Tuesday, November 29, 2011

House of Blues

I can honestly say, until the last 'T' is crossed and the last 'I' is dotted each day, I dislike the afternoon and early evening hours.  My wonderful, peaceful, positive house turns into a chaotic HOUSE OF BLUES and my boys turn into the BLUES BROTHERS.  I have 2 boys who dislike homework, just like every other red blooded American teenager, and they let me know it. My son just said, "There's no need for the teachers to give us so much homework after a vacation.  They may as well not give us any vacations." or "I've got a crud load of homework."

When I attended school, I thought I was pretty good about doing my homework, however, my mother has a different version of my teenage years.  She reminded me how she use to nag me to get it done.  "Barbara, if you'd just sit down and do it and get it done, you wouldn't have to worry about it." Math gave me the hardest time. I would cry a river when it came to understanding my math homework.  My oldest brother, who excelled in math, would sit down with me to help.  What a mistake that was.  I would cry and he would say, "But this is so easy, I don't understand why you don't understand it." I can still picture my father walking towards us saying, "Dave, leave her alone. Don't make her cry." I was crying before he even sat down with me.  He had nothing to do with those tears.

I was never worried about it.  The only time I worried about my homework was when I was in class, work not done and there was a possibility the teacher would call on me to read my answer.  I hated homework as much as the next kid on the block.  In my junior year of high school, I was to sit down with my father and question him about the war.   I chose not to do the assignment, and of course, I was called to read my report. I froze.  I told the teacher I didn't do it because my father was out of town (which he often was) and was unable to get my answers.  The truth was, my aunt and uncle were visiting that night and I didn't want to interrupt them.  If I had been smart about it, I would have.  My Uncle Al was also in the war and I could have gotten extra credit, done a 2 for 1 deal.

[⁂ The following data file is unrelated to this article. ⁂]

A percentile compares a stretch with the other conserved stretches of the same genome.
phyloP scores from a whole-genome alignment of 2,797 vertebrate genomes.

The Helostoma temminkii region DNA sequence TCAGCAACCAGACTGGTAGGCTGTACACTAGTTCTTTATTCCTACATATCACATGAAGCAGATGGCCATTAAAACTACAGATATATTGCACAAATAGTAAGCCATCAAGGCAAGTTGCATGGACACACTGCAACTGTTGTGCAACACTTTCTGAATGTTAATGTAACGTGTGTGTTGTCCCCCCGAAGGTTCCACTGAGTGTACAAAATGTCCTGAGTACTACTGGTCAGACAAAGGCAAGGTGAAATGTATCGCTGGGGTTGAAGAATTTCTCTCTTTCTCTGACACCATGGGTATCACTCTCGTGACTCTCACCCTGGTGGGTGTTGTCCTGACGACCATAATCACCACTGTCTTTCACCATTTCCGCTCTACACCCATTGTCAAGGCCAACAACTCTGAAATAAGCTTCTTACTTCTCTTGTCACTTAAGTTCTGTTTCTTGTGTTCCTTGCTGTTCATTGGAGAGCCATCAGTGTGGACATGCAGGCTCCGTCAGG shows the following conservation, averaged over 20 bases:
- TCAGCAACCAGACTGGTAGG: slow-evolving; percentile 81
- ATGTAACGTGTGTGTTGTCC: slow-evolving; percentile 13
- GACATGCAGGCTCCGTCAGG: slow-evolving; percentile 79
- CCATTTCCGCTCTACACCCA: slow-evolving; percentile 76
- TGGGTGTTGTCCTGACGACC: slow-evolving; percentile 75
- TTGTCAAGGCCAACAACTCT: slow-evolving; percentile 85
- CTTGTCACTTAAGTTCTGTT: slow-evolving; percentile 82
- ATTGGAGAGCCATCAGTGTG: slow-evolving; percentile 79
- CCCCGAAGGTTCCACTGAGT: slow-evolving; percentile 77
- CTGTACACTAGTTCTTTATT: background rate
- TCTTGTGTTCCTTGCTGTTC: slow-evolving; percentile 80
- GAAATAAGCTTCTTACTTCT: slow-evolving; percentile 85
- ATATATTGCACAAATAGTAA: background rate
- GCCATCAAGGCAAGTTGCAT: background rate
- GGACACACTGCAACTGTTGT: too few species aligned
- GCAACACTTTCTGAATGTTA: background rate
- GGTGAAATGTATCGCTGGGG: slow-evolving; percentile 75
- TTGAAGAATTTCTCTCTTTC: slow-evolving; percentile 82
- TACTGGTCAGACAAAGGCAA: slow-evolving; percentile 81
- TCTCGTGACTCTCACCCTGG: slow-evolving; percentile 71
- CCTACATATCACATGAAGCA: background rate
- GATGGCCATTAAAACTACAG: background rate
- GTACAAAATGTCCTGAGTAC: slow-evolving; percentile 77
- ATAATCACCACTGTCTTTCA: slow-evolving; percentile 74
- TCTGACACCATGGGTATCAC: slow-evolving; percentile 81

I didn't like the teacher and this particular teacher didn't like me.  At the end of class he asked me to stay behind.  He told me he called my mother, my father was not out of town, they had company.  He wanted to know why I lied to him. I lied because that's what teenagers did.  Didn't take a rocket scientist to figure that one out! 

All my friends were really smart.  They took advanced classes and I always felt a step behind them.  I went to school for the social aspect of it.  I excelled in sports, band, cheerleading and any other social activity I participated in.  I was expected to keep a certain grade point average.  That was my saving grace.  Looking back at my report cards, I was a B+ student.  I'm sure if I had really applied myself I could have made Honor Roll or one of those other rolls my boys seem to be part of each quarter.  

I've been with many educators who do not believe in homework.  I don't believe in homework.  The experts say, whoever the experts are, and exactly what makes you an expert?  The experts say you should be given 10 minutes of homework per grade. So, a first grader 10 minutes, a 9th grader 90 minutes, a 6 grader 60 minutes.

My boys are in the 8th grade, so that equals out to 80 minutes tops. My one son has 60 minutes of homework at home because he has 2 study halls in school, which are each 40 minutes.  So, take 80 minutes in school plus his 60 minutes at home and you can see the 10 minute rule has been thrown right out the window!

My other son comes home from basketball practice at 4:30, with no study halls during the day and he works on homework for 90 minutes until he leaves at 7 pm to do math homework with a tutor for another 120 minutes.  Tonight he also took his science homework with him.  The 10 minute rule was not only thrown out the window on this one, but was run over time and time again.

To me, homework is a total waste of time.  It disrupts the family, it takes away any positive attitude a child has toward school, puts kids on edge, makes parents anxious and nervous, and leads to tears when a child is overtired and overwrought.

Homework will always be a part of children's lives, that's what I tell my two boys.  It's something you have to do, so you might as well pull up your big boy pants and deal with it.  I have a friend who summed it up best with her two children years ago.  Her motto was, "Work hard, play harder."  With all the pressures imposed on our children today, I also told my boys to work hard during the week and play really, really hard on the weekends.

By doing that, my House of Blues will be singing Gospel music with a loud rendition of Alleluia, and all I got to say is, "Amen!"

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